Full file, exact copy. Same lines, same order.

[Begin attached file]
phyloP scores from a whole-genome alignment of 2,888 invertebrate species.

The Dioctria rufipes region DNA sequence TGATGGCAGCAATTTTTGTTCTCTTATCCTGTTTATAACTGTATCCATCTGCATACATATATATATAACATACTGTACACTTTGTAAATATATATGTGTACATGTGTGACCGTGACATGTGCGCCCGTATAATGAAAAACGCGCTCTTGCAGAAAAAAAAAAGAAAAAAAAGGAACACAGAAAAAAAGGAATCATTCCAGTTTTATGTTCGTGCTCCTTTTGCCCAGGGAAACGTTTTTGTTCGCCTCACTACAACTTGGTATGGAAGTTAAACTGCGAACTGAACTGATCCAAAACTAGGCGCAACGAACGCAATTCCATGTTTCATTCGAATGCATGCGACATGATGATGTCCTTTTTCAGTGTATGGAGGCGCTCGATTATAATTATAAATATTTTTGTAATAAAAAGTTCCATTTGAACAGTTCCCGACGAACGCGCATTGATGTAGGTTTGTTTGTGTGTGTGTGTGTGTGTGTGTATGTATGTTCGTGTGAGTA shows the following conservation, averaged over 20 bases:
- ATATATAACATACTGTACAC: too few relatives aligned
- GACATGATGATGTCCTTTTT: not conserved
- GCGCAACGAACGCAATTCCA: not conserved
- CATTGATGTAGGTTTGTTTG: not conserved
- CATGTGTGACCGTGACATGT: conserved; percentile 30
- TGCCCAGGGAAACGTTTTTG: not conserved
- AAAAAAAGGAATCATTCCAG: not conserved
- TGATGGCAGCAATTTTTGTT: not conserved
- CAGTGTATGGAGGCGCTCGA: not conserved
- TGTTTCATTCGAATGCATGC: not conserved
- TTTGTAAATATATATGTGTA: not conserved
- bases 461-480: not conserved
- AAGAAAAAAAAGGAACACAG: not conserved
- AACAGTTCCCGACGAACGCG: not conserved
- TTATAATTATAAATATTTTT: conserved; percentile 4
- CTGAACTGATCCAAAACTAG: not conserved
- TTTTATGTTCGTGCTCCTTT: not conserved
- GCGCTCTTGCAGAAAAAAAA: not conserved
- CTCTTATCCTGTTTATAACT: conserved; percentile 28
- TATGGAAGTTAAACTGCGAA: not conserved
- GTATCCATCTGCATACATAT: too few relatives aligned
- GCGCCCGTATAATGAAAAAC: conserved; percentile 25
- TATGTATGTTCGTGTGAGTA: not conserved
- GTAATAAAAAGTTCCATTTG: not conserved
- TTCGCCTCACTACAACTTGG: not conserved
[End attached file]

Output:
phyloP scores from a whole-genome alignment of 2,888 invertebrate species.

The Dioctria rufipes region DNA sequence TGATGGCAGCAATTTTTGTTCTCTTATCCTGTTTATAACTGTATCCATCTGCATACATATATATATAACATACTGTACACTTTGTAAATATATATGTGTACATGTGTGACCGTGACATGTGCGCCCGTATAATGAAAAACGCGCTCTTGCAGAAAAAAAAAAGAAAAAAAAGGAACACAGAAAAAAAGGAATCATTCCAGTTTTATGTTCGTGCTCCTTTTGCCCAGGGAAACGTTTTTGTTCGCCTCACTACAACTTGGTATGGAAGTTAAACTGCGAACTGAACTGATCCAAAACTAGGCGCAACGAACGCAATTCCATGTTTCATTCGAATGCATGCGACATGATGATGTCCTTTTTCAGTGTATGGAGGCGCTCGATTATAATTATAAATATTTTTGTAATAAAAAGTTCCATTTGAACAGTTCCCGACGAACGCGCATTGATGTAGGTTTGTTTGTGTGTGTGTGTGTGTGTGTGTATGTATGTTCGTGTGAGTA shows the following conservation, averaged over 20 bases:
- ATATATAACATACTGTACAC: too few relatives aligned
- GACATGATGATGTCCTTTTT: not conserved
- GCGCAACGAACGCAATTCCA: not conserved
- CATTGATGTAGGTTTGTTTG: not conserved
- CATGTGTGACCGTGACATGT: conserved; percentile 30
- TGCCCAGGGAAACGTTTTTG: not conserved
- AAAAAAAGGAATCATTCCAG: not conserved
- TGATGGCAGCAATTTTTGTT: not conserved
- CAGTGTATGGAGGCGCTCGA: not conserved
- TGTTTCATTCGAATGCATGC: not conserved
- TTTGTAAATATATATGTGTA: not conserved
- bases 461-480: not conserved
- AAGAAAAAAAAGGAACACAG: not conserved
- AACAGTTCCCGACGAACGCG: not conserved
- TTATAATTATAAATATTTTT: conserved; percentile 4
- CTGAACTGATCCAAAACTAG: not conserved
- TTTTATGTTCGTGCTCCTTT: not conserved
- GCGCTCTTGCAGAAAAAAAA: not conserved
- CTCTTATCCTGTTTATAACT: conserved; percentile 28
- TATGGAAGTTAAACTGCGAA: not conserved
- GTATCCATCTGCATACATAT: too few relatives aligned
- GCGCCCGTATAATGAAAAAC: conserved; percentile 25
- TATGTATGTTCGTGTGAGTA: not conserved
- GTAATAAAAAGTTCCATTTG: not conserved
- TTCGCCTCACTACAACTTGG: not conserved